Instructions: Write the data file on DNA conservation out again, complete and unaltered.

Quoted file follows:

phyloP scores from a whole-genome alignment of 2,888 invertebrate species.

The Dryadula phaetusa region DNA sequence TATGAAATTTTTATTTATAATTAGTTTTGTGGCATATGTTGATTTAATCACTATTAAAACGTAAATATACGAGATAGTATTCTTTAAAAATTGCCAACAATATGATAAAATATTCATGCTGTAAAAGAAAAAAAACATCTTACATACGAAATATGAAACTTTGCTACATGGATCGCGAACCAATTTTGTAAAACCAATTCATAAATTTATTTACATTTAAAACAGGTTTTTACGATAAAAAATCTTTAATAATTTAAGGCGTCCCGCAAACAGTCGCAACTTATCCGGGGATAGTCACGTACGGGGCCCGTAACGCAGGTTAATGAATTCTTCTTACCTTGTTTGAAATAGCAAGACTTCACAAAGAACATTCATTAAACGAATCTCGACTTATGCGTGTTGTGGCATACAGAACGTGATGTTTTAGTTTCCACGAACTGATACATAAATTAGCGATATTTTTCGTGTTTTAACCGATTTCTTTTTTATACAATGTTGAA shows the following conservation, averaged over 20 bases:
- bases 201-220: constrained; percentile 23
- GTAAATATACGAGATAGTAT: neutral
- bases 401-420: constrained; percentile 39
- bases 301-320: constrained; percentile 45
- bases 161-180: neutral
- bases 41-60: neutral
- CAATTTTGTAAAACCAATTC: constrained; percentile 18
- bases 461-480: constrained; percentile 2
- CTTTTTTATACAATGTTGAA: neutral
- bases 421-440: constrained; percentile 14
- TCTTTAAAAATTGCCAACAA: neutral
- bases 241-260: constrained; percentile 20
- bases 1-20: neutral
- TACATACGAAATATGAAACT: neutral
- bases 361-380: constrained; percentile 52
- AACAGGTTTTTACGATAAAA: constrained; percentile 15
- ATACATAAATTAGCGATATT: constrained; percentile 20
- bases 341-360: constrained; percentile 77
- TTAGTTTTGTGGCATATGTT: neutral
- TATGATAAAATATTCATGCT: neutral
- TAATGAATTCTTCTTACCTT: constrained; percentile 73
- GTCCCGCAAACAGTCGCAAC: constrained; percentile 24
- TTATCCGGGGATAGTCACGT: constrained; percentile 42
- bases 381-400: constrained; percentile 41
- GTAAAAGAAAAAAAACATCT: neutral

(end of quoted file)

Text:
phyloP scores from a whole-genome alignment of 2,888 invertebrate species.

The Dryadula phaetusa region DNA sequence TATGAAATTTTTATTTATAATTAGTTTTGTGGCATATGTTGATTTAATCACTATTAAAACGTAAATATACGAGATAGTATTCTTTAAAAATTGCCAACAATATGATAAAATATTCATGCTGTAAAAGAAAAAAAACATCTTACATACGAAATATGAAACTTTGCTACATGGATCGCGAACCAATTTTGTAAAACCAATTCATAAATTTATTTACATTTAAAACAGGTTTTTACGATAAAAAATCTTTAATAATTTAAGGCGTCCCGCAAACAGTCGCAACTTATCCGGGGATAGTCACGTACGGGGCCCGTAACGCAGGTTAATGAATTCTTCTTACCTTGTTTGAAATAGCAAGACTTCACAAAGAACATTCATTAAACGAATCTCGACTTATGCGTGTTGTGGCATACAGAACGTGATGTTTTAGTTTCCACGAACTGATACATAAATTAGCGATATTTTTCGTGTTTTAACCGATTTCTTTTTTATACAATGTTGAA shows the following conservation, averaged over 20 bases:
- bases 201-220: constrained; percentile 23
- GTAAATATACGAGATAGTAT: neutral
- bases 401-420: constrained; percentile 39
- bases 301-320: constrained; percentile 45
- bases 161-180: neutral
- bases 41-60: neutral
- CAATTTTGTAAAACCAATTC: constrained; percentile 18
- bases 461-480: constrained; percentile 2
- CTTTTTTATACAATGTTGAA: neutral
- bases 421-440: constrained; percentile 14
- TCTTTAAAAATTGCCAACAA: neutral
- bases 241-260: constrained; percentile 20
- bases 1-20: neutral
- TACATACGAAATATGAAACT: neutral
- bases 361-380: constrained; percentile 52
- AACAGGTTTTTACGATAAAA: constrained; percentile 15
- ATACATAAATTAGCGATATT: constrained; percentile 20
- bases 341-360: constrained; percentile 77
- TTAGTTTTGTGGCATATGTT: neutral
- TATGATAAAATATTCATGCT: neutral
- TAATGAATTCTTCTTACCTT: constrained; percentile 73
- GTCCCGCAAACAGTCGCAAC: constrained; percentile 24
- TTATCCGGGGATAGTCACGT: constrained; percentile 42
- bases 381-400: constrained; percentile 41
- GTAAAAGAAAAAAAACATCT: neutral